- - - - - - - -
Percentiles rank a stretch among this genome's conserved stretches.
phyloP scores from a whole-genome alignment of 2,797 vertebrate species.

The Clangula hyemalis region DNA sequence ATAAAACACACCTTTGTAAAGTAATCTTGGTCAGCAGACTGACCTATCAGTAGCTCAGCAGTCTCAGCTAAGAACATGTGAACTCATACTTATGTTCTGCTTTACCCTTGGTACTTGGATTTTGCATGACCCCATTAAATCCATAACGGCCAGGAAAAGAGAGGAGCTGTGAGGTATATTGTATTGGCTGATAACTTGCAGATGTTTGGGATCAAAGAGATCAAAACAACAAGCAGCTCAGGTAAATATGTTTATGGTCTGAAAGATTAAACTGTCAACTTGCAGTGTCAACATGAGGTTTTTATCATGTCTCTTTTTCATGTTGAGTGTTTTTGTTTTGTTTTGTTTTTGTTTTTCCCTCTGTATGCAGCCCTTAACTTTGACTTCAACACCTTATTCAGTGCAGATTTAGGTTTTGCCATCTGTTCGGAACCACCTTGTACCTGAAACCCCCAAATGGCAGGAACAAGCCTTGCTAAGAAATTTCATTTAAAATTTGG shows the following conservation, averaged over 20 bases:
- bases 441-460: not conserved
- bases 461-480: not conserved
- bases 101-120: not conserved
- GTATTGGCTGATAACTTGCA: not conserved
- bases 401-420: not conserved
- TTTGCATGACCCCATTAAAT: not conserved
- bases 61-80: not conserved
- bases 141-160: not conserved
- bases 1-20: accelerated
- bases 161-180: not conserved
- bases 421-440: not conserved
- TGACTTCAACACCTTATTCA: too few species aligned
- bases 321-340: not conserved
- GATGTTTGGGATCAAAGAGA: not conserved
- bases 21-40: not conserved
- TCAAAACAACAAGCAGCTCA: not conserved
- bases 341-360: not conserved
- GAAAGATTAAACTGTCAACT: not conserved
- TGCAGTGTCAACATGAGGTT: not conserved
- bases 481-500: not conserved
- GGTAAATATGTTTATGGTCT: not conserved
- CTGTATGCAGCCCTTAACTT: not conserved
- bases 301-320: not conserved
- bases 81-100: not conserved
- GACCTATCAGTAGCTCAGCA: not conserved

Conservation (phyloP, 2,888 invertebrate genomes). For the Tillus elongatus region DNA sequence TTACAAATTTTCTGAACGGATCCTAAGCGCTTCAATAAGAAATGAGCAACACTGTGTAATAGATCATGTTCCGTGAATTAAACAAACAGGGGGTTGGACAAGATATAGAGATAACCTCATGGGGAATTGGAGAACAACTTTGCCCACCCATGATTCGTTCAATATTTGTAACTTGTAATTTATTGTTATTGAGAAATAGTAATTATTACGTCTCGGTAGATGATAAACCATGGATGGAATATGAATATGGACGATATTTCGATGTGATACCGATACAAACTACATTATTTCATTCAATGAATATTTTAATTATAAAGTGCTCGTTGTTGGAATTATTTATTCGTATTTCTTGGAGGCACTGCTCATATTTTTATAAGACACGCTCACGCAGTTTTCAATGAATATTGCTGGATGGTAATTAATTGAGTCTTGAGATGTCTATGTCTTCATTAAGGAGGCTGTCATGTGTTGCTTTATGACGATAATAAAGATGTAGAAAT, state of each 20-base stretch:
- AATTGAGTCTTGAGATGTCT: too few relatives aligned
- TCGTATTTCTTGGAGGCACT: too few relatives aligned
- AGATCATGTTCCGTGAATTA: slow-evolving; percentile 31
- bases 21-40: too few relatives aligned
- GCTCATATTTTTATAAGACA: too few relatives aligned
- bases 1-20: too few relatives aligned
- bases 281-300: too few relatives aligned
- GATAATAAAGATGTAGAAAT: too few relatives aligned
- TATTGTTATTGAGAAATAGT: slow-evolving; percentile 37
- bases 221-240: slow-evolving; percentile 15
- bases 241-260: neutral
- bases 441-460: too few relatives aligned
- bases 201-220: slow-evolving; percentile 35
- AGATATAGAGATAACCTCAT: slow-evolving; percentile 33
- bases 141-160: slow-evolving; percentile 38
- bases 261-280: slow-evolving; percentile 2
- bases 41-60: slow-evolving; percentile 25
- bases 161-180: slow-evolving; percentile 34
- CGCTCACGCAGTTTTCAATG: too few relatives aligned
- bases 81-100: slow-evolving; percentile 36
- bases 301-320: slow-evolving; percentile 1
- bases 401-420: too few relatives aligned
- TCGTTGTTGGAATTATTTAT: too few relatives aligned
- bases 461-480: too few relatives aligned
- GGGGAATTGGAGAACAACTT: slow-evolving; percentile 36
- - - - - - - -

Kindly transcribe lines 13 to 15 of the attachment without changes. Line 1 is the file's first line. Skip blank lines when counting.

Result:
- bases 161-180: not conserved
- bases 421-440: not conserved
- TGACTTCAACACCTTATTCA: too few species aligned